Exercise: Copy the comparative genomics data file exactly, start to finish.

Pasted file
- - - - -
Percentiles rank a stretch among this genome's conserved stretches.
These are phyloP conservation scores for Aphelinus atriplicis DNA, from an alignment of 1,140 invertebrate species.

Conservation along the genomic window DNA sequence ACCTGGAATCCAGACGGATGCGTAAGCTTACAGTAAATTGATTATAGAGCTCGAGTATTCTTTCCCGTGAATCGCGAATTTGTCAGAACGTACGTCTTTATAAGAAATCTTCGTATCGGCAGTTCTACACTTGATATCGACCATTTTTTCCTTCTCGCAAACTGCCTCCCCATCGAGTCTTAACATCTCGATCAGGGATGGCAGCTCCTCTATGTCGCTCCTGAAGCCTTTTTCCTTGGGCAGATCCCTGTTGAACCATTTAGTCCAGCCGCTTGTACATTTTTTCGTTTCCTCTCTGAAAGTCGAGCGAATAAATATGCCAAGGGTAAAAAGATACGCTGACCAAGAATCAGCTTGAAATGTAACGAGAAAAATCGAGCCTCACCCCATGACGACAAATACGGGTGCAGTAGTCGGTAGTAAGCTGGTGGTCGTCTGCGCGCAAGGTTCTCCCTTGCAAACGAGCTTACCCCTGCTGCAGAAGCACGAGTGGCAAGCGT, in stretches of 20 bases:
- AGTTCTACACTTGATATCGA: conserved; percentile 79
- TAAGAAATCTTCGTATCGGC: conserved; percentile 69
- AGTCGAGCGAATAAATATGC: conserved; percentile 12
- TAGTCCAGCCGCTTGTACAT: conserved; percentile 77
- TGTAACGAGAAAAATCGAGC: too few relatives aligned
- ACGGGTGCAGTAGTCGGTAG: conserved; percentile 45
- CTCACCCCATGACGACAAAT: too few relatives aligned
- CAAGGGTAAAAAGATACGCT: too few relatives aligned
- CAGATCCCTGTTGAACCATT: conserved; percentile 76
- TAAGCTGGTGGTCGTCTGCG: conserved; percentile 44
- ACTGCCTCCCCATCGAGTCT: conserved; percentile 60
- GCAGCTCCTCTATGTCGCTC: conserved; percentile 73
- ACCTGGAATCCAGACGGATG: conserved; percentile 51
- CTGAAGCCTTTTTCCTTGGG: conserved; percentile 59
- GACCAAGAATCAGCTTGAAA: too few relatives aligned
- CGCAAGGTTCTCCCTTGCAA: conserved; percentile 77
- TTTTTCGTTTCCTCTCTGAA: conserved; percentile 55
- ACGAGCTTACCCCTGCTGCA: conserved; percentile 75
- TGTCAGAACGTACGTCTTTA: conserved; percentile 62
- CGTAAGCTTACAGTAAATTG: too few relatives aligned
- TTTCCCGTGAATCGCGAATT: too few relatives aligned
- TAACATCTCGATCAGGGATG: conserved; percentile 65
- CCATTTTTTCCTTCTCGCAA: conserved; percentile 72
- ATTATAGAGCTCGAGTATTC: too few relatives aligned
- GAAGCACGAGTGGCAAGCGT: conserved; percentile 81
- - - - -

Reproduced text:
Percentiles rank a stretch among this genome's conserved stretches.
These are phyloP conservation scores for Aphelinus atriplicis DNA, from an alignment of 1,140 invertebrate species.

Conservation along the genomic window DNA sequence ACCTGGAATCCAGACGGATGCGTAAGCTTACAGTAAATTGATTATAGAGCTCGAGTATTCTTTCCCGTGAATCGCGAATTTGTCAGAACGTACGTCTTTATAAGAAATCTTCGTATCGGCAGTTCTACACTTGATATCGACCATTTTTTCCTTCTCGCAAACTGCCTCCCCATCGAGTCTTAACATCTCGATCAGGGATGGCAGCTCCTCTATGTCGCTCCTGAAGCCTTTTTCCTTGGGCAGATCCCTGTTGAACCATTTAGTCCAGCCGCTTGTACATTTTTTCGTTTCCTCTCTGAAAGTCGAGCGAATAAATATGCCAAGGGTAAAAAGATACGCTGACCAAGAATCAGCTTGAAATGTAACGAGAAAAATCGAGCCTCACCCCATGACGACAAATACGGGTGCAGTAGTCGGTAGTAAGCTGGTGGTCGTCTGCGCGCAAGGTTCTCCCTTGCAAACGAGCTTACCCCTGCTGCAGAAGCACGAGTGGCAAGCGT, in stretches of 20 bases:
- AGTTCTACACTTGATATCGA: conserved; percentile 79
- TAAGAAATCTTCGTATCGGC: conserved; percentile 69
- AGTCGAGCGAATAAATATGC: conserved; percentile 12
- TAGTCCAGCCGCTTGTACAT: conserved; percentile 77
- TGTAACGAGAAAAATCGAGC: too few relatives aligned
- ACGGGTGCAGTAGTCGGTAG: conserved; percentile 45
- CTCACCCCATGACGACAAAT: too few relatives aligned
- CAAGGGTAAAAAGATACGCT: too few relatives aligned
- CAGATCCCTGTTGAACCATT: conserved; percentile 76
- TAAGCTGGTGGTCGTCTGCG: conserved; percentile 44
- ACTGCCTCCCCATCGAGTCT: conserved; percentile 60
- GCAGCTCCTCTATGTCGCTC: conserved; percentile 73
- ACCTGGAATCCAGACGGATG: conserved; percentile 51
- CTGAAGCCTTTTTCCTTGGG: conserved; percentile 59
- GACCAAGAATCAGCTTGAAA: too few relatives aligned
- CGCAAGGTTCTCCCTTGCAA: conserved; percentile 77
- TTTTTCGTTTCCTCTCTGAA: conserved; percentile 55
- ACGAGCTTACCCCTGCTGCA: conserved; percentile 75
- TGTCAGAACGTACGTCTTTA: conserved; percentile 62
- CGTAAGCTTACAGTAAATTG: too few relatives aligned
- TTTCCCGTGAATCGCGAATT: too few relatives aligned
- TAACATCTCGATCAGGGATG: conserved; percentile 65
- CCATTTTTTCCTTCTCGCAA: conserved; percentile 72
- ATTATAGAGCTCGAGTATTC: too few relatives aligned
- GAAGCACGAGTGGCAAGCGT: conserved; percentile 81